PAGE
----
• $\begingroup$ A does not become extinct, it becomes either B or C if you want. The whole issue is an issue of how you decide to group lineages into species but pretty much everyone does the same. When there is a speciation event, the two extant species are both considered different from the ancestor species. This is mainly to avoid confusion and avoid to fail to recognize that all extant species have evolved for the same amount of time. Calling one an ancestor make it feel like some extant species would have less time to evolve. $\endgroup$ – Remi.b May 11 '17 at 15:01
  • $\begingroup$ It might be confusing, but the way you put it in your answer is not correct. In the example I give, A, B and C are all extant but the ancestors of B and C are members of A and this is by no means impossible. $\endgroup$ – AlexDeLarge May 11 '17 at 15:10
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Before answering the question; I need to become clear about the concept of common ancestry.

All groups of organisms seem to have only 1 common ancestor (earliest ancestor of all life-forms on Earth), as generally accepted.

While discussing about evolution; when people frequently talk about "common ancestry";

firstly, they talk about latest common ancestry. If we pick any 2 species without any basis (for-say a pea plant and a dog); and try to search back their latest common-ancestor; there should exist some-or-some life-form (usually extinct, commonly hypothetical).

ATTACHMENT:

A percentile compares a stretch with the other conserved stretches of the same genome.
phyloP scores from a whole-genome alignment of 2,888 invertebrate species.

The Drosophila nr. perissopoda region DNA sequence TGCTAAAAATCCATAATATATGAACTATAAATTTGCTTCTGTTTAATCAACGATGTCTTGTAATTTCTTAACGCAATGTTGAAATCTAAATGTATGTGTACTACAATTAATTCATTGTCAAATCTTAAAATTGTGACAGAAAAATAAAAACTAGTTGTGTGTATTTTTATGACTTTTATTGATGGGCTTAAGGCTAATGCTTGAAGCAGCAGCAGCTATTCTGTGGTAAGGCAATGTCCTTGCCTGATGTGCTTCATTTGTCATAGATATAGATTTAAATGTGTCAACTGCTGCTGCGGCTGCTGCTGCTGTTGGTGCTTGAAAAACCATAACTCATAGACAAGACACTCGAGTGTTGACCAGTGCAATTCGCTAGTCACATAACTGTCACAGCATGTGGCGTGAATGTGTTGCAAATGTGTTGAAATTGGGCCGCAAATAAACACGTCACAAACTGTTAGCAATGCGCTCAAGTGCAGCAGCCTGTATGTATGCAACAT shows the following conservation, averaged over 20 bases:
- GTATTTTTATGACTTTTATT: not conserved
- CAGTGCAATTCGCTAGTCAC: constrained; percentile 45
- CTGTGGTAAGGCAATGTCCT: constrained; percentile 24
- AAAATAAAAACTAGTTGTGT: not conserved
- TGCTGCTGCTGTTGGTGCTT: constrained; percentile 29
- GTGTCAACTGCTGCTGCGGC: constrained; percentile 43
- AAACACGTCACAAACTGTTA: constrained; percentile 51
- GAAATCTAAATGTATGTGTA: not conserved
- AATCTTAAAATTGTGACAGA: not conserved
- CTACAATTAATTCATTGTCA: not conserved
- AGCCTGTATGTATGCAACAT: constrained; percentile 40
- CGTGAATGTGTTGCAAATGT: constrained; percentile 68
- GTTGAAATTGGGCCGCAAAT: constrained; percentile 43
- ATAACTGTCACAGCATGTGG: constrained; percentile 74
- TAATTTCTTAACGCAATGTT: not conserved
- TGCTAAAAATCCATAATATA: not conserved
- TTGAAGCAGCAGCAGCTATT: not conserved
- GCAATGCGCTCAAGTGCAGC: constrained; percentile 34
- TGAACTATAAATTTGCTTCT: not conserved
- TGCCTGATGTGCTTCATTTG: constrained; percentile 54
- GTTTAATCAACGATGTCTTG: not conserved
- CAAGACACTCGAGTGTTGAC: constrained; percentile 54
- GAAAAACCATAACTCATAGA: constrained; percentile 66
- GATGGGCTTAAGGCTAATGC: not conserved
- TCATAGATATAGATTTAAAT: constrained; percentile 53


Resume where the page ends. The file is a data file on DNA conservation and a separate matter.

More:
secondly; that latest common ancestry too; would must 'exist' between any 2 randomly chosen life-forms. Latest common ancestry is of not much use if we think it in a present-or-absent way. It only makes sense when we use it in a quantitative way ("how much common or distant") within 1 particular lineage-of-interest.

Example: in the following sample * phylogenetic tree;

Fig-1. sample tree

(* drawn on basis of this, this and this)

People often informally say "Macaca mulatta monkey and human have a latest common ancestor" or "cats and human have a latest common ancestor" but that would not make any useful sense. But it will make a proper sense only if we say "monkeys share more close common ancestry with a human than cats" or "cats share more close common ancestry with a human than plants". or more elaborately; "cats share more closer-distance of common ancestry with human than the distance of common ancestry cats share with plants."


An answer to your main question(s);